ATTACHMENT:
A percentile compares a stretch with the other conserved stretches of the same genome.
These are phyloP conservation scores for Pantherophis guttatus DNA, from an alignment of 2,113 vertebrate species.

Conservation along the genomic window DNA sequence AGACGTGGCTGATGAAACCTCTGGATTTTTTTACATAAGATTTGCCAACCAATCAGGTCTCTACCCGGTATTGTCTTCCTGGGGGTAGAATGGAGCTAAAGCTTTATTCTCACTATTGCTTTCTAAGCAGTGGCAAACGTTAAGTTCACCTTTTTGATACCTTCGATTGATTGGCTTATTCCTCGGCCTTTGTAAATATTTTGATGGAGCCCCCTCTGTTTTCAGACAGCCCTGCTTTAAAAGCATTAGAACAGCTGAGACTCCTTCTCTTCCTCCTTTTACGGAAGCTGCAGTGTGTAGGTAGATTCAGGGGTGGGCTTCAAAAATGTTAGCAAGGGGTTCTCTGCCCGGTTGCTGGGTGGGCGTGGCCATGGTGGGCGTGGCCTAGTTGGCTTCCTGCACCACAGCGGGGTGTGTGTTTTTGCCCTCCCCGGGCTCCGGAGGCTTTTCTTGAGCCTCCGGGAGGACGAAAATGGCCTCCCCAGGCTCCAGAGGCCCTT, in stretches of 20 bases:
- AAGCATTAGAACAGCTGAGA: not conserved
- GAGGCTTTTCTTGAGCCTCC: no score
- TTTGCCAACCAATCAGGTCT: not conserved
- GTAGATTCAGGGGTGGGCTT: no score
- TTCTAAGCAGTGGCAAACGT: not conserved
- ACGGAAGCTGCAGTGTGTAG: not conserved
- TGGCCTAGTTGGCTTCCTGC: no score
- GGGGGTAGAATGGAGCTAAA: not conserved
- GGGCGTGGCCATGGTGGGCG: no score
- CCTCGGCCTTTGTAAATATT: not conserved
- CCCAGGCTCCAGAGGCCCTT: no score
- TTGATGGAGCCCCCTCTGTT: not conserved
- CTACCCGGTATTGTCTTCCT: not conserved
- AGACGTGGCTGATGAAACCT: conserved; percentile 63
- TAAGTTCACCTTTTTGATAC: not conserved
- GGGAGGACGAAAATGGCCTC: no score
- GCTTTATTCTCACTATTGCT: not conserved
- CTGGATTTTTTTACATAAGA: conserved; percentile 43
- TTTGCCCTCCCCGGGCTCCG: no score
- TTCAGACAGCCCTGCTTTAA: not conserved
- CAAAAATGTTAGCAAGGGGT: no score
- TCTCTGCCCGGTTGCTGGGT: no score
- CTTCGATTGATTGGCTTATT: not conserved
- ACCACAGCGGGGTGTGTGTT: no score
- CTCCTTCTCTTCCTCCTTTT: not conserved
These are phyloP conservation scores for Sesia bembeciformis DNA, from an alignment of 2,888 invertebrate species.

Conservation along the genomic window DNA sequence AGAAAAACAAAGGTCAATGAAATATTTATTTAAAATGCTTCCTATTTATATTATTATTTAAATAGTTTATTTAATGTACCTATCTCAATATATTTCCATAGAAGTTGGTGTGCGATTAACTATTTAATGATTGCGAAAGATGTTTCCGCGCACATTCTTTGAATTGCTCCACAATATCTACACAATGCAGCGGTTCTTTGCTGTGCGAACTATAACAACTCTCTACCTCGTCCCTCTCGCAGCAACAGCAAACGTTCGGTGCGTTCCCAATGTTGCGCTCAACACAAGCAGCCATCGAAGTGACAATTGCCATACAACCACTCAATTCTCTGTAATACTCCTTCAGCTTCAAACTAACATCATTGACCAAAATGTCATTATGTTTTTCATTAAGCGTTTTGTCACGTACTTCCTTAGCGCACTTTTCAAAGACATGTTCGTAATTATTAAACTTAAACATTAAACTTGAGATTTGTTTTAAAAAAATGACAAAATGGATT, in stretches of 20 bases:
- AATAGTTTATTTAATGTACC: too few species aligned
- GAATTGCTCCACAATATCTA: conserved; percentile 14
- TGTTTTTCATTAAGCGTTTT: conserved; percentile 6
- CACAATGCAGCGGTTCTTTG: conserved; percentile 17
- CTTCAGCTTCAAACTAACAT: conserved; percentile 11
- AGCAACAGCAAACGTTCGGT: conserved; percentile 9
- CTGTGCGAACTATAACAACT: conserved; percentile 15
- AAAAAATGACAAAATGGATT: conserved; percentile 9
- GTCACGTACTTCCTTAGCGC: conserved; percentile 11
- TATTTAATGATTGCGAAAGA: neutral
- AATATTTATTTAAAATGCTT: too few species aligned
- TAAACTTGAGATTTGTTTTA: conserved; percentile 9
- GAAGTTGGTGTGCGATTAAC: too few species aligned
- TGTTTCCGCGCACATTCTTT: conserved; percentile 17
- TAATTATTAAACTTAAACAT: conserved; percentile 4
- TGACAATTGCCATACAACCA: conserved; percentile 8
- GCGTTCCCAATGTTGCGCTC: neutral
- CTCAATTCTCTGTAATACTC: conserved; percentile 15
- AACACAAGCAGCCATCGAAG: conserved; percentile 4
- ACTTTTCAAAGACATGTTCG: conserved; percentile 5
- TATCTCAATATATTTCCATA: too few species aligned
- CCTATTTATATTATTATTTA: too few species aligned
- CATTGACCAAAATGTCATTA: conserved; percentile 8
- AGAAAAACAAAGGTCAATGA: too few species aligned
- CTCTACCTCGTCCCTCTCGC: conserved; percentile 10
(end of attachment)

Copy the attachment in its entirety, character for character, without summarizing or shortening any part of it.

A percentile compares a stretch with the other conserved stretches of the same genome.
These are phyloP conservation scores for Pantherophis guttatus DNA, from an alignment of 2,113 vertebrate species.

Conservation along the genomic window DNA sequence AGACGTGGCTGATGAAACCTCTGGATTTTTTTACATAAGATTTGCCAACCAATCAGGTCTCTACCCGGTATTGTCTTCCTGGGGGTAGAATGGAGCTAAAGCTTTATTCTCACTATTGCTTTCTAAGCAGTGGCAAACGTTAAGTTCACCTTTTTGATACCTTCGATTGATTGGCTTATTCCTCGGCCTTTGTAAATATTTTGATGGAGCCCCCTCTGTTTTCAGACAGCCCTGCTTTAAAAGCATTAGAACAGCTGAGACTCCTTCTCTTCCTCCTTTTACGGAAGCTGCAGTGTGTAGGTAGATTCAGGGGTGGGCTTCAAAAATGTTAGCAAGGGGTTCTCTGCCCGGTTGCTGGGTGGGCGTGGCCATGGTGGGCGTGGCCTAGTTGGCTTCCTGCACCACAGCGGGGTGTGTGTTTTTGCCCTCCCCGGGCTCCGGAGGCTTTTCTTGAGCCTCCGGGAGGACGAAAATGGCCTCCCCAGGCTCCAGAGGCCCTT, in stretches of 20 bases:
- AAGCATTAGAACAGCTGAGA: not conserved
- GAGGCTTTTCTTGAGCCTCC: no score
- TTTGCCAACCAATCAGGTCT: not conserved
- GTAGATTCAGGGGTGGGCTT: no score
- TTCTAAGCAGTGGCAAACGT: not conserved
- ACGGAAGCTGCAGTGTGTAG: not conserved
- TGGCCTAGTTGGCTTCCTGC: no score
- GGGGGTAGAATGGAGCTAAA: not conserved
- GGGCGTGGCCATGGTGGGCG: no score
- CCTCGGCCTTTGTAAATATT: not conserved
- CCCAGGCTCCAGAGGCCCTT: no score
- TTGATGGAGCCCCCTCTGTT: not conserved
- CTACCCGGTATTGTCTTCCT: not conserved
- AGACGTGGCTGATGAAACCT: conserved; percentile 63
- TAAGTTCACCTTTTTGATAC: not conserved
- GGGAGGACGAAAATGGCCTC: no score
- GCTTTATTCTCACTATTGCT: not conserved
- CTGGATTTTTTTACATAAGA: conserved; percentile 43
- TTTGCCCTCCCCGGGCTCCG: no score
- TTCAGACAGCCCTGCTTTAA: not conserved
- CAAAAATGTTAGCAAGGGGT: no score
- TCTCTGCCCGGTTGCTGGGT: no score
- CTTCGATTGATTGGCTTATT: not conserved
- ACCACAGCGGGGTGTGTGTT: no score
- CTCCTTCTCTTCCTCCTTTT: not conserved
These are phyloP conservation scores for Sesia bembeciformis DNA, from an alignment of 2,888 invertebrate species.

Conservation along the genomic window DNA sequence AGAAAAACAAAGGTCAATGAAATATTTATTTAAAATGCTTCCTATTTATATTATTATTTAAATAGTTTATTTAATGTACCTATCTCAATATATTTCCATAGAAGTTGGTGTGCGATTAACTATTTAATGATTGCGAAAGATGTTTCCGCGCACATTCTTTGAATTGCTCCACAATATCTACACAATGCAGCGGTTCTTTGCTGTGCGAACTATAACAACTCTCTACCTCGTCCCTCTCGCAGCAACAGCAAACGTTCGGTGCGTTCCCAATGTTGCGCTCAACACAAGCAGCCATCGAAGTGACAATTGCCATACAACCACTCAATTCTCTGTAATACTCCTTCAGCTTCAAACTAACATCATTGACCAAAATGTCATTATGTTTTTCATTAAGCGTTTTGTCACGTACTTCCTTAGCGCACTTTTCAAAGACATGTTCGTAATTATTAAACTTAAACATTAAACTTGAGATTTGTTTTAAAAAAATGACAAAATGGATT, in stretches of 20 bases:
- AATAGTTTATTTAATGTACC: too few species aligned
- GAATTGCTCCACAATATCTA: conserved; percentile 14
- TGTTTTTCATTAAGCGTTTT: conserved; percentile 6
- CACAATGCAGCGGTTCTTTG: conserved; percentile 17
- CTTCAGCTTCAAACTAACAT: conserved; percentile 11
- AGCAACAGCAAACGTTCGGT: conserved; percentile 9
- CTGTGCGAACTATAACAACT: conserved; percentile 15
- AAAAAATGACAAAATGGATT: conserved; percentile 9
- GTCACGTACTTCCTTAGCGC: conserved; percentile 11
- TATTTAATGATTGCGAAAGA: neutral
- AATATTTATTTAAAATGCTT: too few species aligned
- TAAACTTGAGATTTGTTTTA: conserved; percentile 9
- GAAGTTGGTGTGCGATTAAC: too few species aligned
- TGTTTCCGCGCACATTCTTT: conserved; percentile 17
- TAATTATTAAACTTAAACAT: conserved; percentile 4
- TGACAATTGCCATACAACCA: conserved; percentile 8
- GCGTTCCCAATGTTGCGCTC: neutral
- CTCAATTCTCTGTAATACTC: conserved; percentile 15
- AACACAAGCAGCCATCGAAG: conserved; percentile 4
- ACTTTTCAAAGACATGTTCG: conserved; percentile 5
- TATCTCAATATATTTCCATA: too few species aligned
- CCTATTTATATTATTATTTA: too few species aligned
- CATTGACCAAAATGTCATTA: conserved; percentile 8
- AGAAAAACAAAGGTCAATGA: too few species aligned
- CTCTACCTCGTCCCTCTCGC: conserved; percentile 10